Every house has a buyer. The trick is pricing the house right and focusing your marketing on the right buyers.
Focus on the positives
Every buyer isn’t looking for the same thing.
Over the years, I have worked with buyers that had very specific needs who weren’t just looking for typical home features and modern updates. One of my current clients needs covered parking for his 21 foot boat. Another needed a wide open unfinished basement to have space for his extensive train set. One couple nearing retirement wanted as little grass to mow with as much privacy as they could get. The 100% wooded backyard was perfect for them even though it was probably considered a negative to the many families with young children that saw the house before us.
Figure out what the positives are on your house and focus on them. If you have a huge park-like yard, take lots of pictures and prominently mention the yard in your marketing comments. If you have a neutral move-in ready house in an area surrounded by older often dated homes, make sure your pictures highlight the neutral decor.
Don’t emphasize the negatives
Every house also has negatives. Finding a buyer quickly can be done if you simply highlight the positives and de-emphasize the negatives. One of my current listings has wallpaper in two of the bedrooms, lacks a dining room, has a small dated kitchen and pink carpeting with busy wallpaper in the finished basement.
How did I get 2 contracts within weeks?
I focused on the positives – the yard, pool, oversized garage and located minutes from highways at an affordable price. Both buyers chose the house because of the positives. They were aware of the negatives, but by barely mentioning these things…not hiding them…just moving on quickly, I was able to target buyers that were less likely to mind the ‘trouble’ spots.
Don’t use trick photography
Wide angle lenses that make rooms look larger than they really are may make a great impression on the computer, but the last thing you want is for buyers to walk into a home and for their first impression to be that it is smaller than they expected. Their disappointment will leave a bad taste for them and they are unlikely to walk away with any interest in the house.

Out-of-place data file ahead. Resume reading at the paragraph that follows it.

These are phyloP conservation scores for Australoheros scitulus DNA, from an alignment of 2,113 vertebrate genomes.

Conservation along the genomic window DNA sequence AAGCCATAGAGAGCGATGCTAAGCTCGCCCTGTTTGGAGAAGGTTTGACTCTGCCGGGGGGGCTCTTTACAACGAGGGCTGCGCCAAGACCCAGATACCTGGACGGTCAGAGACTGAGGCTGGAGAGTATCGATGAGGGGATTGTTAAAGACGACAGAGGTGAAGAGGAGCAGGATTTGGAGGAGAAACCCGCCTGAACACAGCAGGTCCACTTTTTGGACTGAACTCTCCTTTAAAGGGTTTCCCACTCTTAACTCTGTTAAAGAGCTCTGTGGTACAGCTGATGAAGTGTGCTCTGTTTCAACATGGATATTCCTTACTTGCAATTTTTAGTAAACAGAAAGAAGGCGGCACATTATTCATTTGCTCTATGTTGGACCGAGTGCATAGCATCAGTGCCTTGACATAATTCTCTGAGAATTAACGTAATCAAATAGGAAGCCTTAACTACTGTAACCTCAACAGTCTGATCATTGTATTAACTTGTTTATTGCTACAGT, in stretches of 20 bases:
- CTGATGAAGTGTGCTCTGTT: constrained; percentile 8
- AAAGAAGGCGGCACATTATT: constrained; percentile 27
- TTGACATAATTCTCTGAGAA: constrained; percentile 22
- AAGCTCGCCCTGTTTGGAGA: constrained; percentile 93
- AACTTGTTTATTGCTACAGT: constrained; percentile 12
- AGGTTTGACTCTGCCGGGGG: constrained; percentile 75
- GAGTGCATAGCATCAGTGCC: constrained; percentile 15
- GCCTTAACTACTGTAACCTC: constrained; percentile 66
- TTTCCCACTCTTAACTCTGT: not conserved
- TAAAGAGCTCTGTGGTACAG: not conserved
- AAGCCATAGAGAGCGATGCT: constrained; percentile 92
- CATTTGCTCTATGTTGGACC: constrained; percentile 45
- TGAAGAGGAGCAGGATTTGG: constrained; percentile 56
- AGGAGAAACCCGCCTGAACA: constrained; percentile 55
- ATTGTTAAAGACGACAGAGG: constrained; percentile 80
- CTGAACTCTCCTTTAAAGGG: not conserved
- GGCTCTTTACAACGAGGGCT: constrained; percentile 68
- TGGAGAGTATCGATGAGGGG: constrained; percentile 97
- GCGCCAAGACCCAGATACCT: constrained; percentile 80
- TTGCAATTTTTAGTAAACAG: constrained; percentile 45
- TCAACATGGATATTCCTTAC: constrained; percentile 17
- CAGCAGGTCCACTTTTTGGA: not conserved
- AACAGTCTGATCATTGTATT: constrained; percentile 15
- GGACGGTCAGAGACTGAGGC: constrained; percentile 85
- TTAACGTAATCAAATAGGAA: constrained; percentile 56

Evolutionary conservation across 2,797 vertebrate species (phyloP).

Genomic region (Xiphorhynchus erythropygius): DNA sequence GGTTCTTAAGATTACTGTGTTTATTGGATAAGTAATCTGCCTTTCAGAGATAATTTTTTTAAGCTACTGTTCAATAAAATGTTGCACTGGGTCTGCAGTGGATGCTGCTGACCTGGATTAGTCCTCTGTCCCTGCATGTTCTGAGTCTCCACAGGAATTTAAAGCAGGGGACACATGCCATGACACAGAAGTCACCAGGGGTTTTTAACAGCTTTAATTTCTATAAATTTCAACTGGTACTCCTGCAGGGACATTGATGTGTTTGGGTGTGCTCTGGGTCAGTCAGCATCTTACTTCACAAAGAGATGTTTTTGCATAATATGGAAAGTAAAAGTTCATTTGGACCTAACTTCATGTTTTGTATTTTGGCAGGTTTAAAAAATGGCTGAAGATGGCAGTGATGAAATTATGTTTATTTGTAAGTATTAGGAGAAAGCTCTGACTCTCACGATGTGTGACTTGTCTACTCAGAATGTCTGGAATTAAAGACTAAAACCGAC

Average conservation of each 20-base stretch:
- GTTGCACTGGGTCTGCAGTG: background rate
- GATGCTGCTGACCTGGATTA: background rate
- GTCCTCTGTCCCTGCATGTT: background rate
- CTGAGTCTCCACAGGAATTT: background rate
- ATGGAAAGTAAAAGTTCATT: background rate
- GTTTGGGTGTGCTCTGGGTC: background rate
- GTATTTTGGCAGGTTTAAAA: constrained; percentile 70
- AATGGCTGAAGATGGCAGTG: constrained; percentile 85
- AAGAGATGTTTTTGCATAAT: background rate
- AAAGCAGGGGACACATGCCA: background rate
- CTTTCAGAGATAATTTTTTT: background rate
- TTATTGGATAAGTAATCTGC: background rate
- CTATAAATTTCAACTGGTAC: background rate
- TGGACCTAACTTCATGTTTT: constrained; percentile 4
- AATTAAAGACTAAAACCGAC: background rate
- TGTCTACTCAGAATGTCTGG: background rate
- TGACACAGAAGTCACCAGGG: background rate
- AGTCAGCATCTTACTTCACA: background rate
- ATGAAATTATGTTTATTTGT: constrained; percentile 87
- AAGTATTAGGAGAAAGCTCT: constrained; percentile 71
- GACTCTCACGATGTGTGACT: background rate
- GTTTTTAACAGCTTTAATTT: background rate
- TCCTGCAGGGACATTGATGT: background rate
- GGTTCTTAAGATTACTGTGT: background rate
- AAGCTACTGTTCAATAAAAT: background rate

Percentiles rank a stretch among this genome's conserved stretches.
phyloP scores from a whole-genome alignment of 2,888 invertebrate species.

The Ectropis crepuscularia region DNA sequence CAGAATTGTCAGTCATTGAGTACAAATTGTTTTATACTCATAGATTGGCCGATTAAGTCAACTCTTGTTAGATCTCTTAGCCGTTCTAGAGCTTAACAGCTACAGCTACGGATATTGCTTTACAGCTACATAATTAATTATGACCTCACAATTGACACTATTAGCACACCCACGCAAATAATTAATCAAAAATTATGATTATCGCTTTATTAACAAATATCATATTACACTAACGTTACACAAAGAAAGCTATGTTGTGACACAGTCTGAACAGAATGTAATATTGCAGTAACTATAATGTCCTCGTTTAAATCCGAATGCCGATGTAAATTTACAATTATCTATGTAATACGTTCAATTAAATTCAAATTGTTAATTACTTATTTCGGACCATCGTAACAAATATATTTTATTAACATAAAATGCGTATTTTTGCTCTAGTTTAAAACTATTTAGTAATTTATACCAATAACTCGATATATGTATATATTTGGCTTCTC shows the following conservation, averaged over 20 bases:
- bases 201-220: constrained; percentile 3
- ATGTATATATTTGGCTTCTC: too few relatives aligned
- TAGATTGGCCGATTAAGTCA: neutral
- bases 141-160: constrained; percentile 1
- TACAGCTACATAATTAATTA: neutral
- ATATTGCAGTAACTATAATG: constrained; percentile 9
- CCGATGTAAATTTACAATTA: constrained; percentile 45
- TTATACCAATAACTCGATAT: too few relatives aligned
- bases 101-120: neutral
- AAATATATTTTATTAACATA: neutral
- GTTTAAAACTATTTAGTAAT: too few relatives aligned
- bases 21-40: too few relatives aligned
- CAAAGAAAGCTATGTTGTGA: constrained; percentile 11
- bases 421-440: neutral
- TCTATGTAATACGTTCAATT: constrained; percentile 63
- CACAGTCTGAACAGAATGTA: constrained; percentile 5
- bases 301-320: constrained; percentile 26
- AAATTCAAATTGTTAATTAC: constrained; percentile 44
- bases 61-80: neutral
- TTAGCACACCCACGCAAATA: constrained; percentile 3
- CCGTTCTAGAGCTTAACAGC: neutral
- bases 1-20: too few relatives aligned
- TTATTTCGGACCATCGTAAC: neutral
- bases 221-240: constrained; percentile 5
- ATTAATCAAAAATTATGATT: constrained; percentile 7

Did you notice the bent telephone pole?
This house is probably going to be a big disappointment for buyers that are expecting a spacious yard.
Think of your MLS listing as its resume. The goal of the listing is to get the home an ‘interview’. But, even the greatest resume won’t get a candidate hired that is all hype. Nor will misleading pictures get your home a contract.
Choose your photos wisely
It’s important to display a lot of pictures on a home listing, but that doesn’t mean you must show every room or angle. Small bedrooms often just don’t photograph well, and rarely will buyers come see a house because they like the look of a kid’s bedroom. If it takes a great picture, include it. If not, it’s ok to leave that one out. Bathrooms are rooms that I only include if you are trying to make a specific point. In an older area in which many of the bathrooms are dated, showing a picture of your newly updated bathroom lets prospective buyers know up front that the bathroom won’t need work.
The angle that you show of a particular room can make a big difference too. The pictures of the pink carpeted basement I mentioned above doesn’t mislead you about what you will find at the house.
I chose not to use this picture which just made the same room look cluttered.
Every house will sell when you find the buyer that appreciates the features a house offers (assuming it is not overpriced!). So go big…really make a big deal out of the things that will make it attractive to a certain group of buyers.
If the home is perfect for single guys that want a room for parties and football games on the big screen TV, market to that single guy.
Do you know who your target buyer is?